We all prefer friends who are just like us … personality, age, education, social class, marital status. This is simply human nature it appears – with both good and bad consequences. We tend to self-segregate. Should the church be any different?
I read an article published in the Proceedings of the National Academy of Science (aka PNAS) recently where the investigators looked at self-segregation as a function of institution size. Both simulation and survey methods were used in the study. This article, Structural effect of size on interracial friendship, explored the influence that the size of a social context has on the diversity of interactions. The article itself requires a subscription to access, but the results have also made several news stories including this one at Science Daily and this one, School size plays a role in interracial friendships, that found its way to USA Today.
The general assumption is that people prefer to interact with people who are “like them.” To quote from the paper: “Most social scientists assume that individuals prefer to make friends with people of similar social attributes, including race/ethnicity, relation, age, education, and social class. However, any individual’s likelihood of finding a satisfactory friend in terms of group similarity is constrained by the opportunities available in the person’s social context.” The purpose of the study published in PNAS was to investigate the structural effect of context size while holding everything else constant. The paper focuses on race for comparison of survey data from high schools – but the conclusions are not limited to race. They apply as well to age, education, social class and other selection parameters.
The major conclusions of this PNAS study are:
(1) Total context size has a distinct effect on interracial friendship. An increase in the size of the total group decreases the likelihood of forming an interracial friendship.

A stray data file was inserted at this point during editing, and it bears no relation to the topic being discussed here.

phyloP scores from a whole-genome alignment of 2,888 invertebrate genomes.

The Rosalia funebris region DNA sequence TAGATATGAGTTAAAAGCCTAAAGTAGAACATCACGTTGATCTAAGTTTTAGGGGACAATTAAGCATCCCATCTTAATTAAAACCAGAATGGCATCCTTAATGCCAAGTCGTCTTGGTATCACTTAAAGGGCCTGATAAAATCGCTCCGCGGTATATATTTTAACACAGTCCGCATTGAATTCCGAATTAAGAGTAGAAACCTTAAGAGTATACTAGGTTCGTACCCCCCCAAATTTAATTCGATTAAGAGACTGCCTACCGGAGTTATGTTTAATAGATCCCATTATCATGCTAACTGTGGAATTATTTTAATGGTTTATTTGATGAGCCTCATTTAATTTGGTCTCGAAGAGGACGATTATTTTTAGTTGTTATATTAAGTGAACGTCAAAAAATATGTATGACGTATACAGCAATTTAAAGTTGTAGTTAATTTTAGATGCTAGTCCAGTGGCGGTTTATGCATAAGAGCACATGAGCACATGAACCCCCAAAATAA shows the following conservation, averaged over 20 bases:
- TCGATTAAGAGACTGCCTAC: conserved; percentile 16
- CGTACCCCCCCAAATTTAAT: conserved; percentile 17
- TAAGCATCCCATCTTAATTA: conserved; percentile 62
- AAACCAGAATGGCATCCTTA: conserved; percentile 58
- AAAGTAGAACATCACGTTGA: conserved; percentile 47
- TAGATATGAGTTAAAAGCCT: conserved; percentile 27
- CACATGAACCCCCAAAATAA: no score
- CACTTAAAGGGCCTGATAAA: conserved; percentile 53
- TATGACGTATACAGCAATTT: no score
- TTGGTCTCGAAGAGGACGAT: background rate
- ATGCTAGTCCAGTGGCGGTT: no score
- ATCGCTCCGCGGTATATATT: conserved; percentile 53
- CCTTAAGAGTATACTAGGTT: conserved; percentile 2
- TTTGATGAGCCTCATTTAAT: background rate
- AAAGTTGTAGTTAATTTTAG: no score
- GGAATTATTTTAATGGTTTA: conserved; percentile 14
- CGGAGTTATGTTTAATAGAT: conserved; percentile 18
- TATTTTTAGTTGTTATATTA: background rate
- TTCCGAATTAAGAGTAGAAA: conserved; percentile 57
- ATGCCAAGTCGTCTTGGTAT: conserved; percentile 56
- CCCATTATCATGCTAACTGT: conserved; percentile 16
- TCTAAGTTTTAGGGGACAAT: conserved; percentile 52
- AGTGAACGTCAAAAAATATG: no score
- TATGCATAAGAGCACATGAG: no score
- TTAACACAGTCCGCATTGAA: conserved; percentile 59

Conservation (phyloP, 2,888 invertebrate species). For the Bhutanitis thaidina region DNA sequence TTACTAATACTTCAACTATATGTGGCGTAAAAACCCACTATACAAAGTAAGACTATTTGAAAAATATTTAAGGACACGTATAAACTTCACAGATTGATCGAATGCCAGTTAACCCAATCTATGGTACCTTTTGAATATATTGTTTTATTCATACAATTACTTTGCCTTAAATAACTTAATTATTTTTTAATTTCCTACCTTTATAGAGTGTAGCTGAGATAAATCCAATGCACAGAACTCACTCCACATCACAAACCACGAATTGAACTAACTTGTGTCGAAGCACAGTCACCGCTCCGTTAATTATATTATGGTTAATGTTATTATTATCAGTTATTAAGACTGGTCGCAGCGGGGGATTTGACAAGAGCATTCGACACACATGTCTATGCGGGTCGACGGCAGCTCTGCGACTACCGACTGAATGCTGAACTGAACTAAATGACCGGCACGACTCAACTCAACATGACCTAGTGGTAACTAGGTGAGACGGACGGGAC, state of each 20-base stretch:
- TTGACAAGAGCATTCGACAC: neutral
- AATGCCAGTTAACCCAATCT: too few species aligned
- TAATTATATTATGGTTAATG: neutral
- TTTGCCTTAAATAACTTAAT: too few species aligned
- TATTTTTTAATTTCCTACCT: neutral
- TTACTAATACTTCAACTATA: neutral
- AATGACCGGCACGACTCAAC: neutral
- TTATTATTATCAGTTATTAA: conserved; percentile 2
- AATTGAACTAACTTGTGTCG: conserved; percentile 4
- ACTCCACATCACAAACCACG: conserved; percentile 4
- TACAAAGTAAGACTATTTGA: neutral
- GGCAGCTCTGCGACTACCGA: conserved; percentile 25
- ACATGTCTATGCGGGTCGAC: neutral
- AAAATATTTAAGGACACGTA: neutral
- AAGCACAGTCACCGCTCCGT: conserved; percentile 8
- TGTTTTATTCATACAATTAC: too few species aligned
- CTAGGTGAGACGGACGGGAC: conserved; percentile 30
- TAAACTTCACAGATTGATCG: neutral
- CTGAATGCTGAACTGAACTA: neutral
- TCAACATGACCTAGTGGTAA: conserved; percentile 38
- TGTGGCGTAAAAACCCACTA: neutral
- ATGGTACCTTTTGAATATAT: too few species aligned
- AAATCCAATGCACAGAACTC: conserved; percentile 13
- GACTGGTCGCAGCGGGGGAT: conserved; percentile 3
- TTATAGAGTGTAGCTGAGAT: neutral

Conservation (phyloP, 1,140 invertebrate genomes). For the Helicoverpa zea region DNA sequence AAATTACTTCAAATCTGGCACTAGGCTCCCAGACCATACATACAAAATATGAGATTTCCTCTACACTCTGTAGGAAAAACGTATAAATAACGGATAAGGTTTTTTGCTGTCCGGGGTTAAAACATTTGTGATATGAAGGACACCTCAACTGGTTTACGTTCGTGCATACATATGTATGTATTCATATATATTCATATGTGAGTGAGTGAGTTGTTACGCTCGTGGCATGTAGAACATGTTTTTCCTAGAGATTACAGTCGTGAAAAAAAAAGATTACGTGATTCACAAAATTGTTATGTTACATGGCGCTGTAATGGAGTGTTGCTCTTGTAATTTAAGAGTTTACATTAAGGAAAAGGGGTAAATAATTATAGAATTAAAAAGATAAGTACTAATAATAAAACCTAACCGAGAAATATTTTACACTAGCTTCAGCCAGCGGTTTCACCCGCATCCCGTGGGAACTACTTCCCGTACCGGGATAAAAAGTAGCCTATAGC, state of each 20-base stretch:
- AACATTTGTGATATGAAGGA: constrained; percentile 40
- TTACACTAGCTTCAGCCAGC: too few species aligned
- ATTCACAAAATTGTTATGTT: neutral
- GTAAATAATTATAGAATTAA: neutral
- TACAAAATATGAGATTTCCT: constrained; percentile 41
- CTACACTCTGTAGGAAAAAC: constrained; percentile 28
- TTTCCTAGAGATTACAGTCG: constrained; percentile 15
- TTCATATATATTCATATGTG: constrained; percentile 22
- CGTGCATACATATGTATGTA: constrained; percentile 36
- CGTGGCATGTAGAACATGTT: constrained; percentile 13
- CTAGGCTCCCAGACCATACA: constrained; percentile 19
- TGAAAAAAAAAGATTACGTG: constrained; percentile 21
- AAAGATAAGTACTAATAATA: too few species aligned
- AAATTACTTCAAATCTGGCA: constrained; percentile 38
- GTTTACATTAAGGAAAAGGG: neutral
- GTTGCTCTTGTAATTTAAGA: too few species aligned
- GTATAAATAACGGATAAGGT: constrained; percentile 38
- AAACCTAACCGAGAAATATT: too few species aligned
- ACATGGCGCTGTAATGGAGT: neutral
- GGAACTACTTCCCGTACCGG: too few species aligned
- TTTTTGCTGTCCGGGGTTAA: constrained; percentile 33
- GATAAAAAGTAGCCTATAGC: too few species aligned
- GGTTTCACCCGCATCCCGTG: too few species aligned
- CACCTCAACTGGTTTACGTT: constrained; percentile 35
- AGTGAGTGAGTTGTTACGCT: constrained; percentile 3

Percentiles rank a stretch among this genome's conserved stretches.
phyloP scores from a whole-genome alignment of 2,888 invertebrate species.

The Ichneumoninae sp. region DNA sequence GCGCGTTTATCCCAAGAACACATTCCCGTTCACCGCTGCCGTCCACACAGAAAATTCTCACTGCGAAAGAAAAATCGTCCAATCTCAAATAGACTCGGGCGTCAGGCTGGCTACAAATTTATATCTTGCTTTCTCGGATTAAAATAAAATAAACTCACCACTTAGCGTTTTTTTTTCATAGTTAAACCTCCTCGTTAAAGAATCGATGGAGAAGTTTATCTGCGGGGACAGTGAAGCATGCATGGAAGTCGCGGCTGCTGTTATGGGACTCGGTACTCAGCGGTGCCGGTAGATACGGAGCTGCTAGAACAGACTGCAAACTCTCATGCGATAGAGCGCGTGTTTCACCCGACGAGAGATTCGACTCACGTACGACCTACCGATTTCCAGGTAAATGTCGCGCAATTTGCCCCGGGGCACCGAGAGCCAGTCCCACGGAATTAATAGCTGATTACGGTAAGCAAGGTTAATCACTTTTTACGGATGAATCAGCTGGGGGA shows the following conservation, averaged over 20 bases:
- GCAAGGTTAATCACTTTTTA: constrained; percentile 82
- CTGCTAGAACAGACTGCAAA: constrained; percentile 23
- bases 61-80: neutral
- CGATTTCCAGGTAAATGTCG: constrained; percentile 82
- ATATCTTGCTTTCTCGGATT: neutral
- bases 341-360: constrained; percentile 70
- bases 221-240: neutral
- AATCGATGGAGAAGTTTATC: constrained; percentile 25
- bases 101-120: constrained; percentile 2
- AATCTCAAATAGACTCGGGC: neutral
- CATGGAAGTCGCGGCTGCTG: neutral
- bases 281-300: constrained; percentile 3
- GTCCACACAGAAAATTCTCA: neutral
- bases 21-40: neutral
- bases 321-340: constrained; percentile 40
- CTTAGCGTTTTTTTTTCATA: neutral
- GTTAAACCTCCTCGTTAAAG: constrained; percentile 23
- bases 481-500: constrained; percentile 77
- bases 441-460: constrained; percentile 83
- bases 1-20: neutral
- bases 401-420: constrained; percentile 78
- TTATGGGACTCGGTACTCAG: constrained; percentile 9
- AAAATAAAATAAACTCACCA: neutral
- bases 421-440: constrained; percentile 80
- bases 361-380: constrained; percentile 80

(2) The effect of size increases when the number of variables for preference increases. (Just race, race plus personality, race plus personality plus academic ability …). The groups become increasingly homogenous as the size of the total pool increases because there is an increasing chance to find friends who match.
(3) “Noise” disturbs the trends somewhat. There will always be real anecdotal exceptions to the general pattern.
(4) The observations are not limited to interracial relations, but have application to many other parameters. While the surveys focus on race – but the simulations are far more general.
I think this study may have profound implications for how we think about church dynamics. According to this study a large church – however diverse it may be as a whole – will have less real diversity of interaction and fellowship than a smaller church of similar global diversity.
Is this good?
Is it Bad?
… or …
Is it indifferent, of minor concern?
Four observations …
First: A few weeks ago in the worship service we were shown a short video prepared by a megachurch (which one is irrelevant) that was designed to encourage people to join a small group. The video opened with a couple lost in a mass of people in worship, discussed the search for a comfortable small group, and ended up with the couple happily involved in a small group of “people just like you.” That phrase bothered me a bit when I first saw the video – and when this PNAS article came to my attention about a week later it put a finger on some of my unease.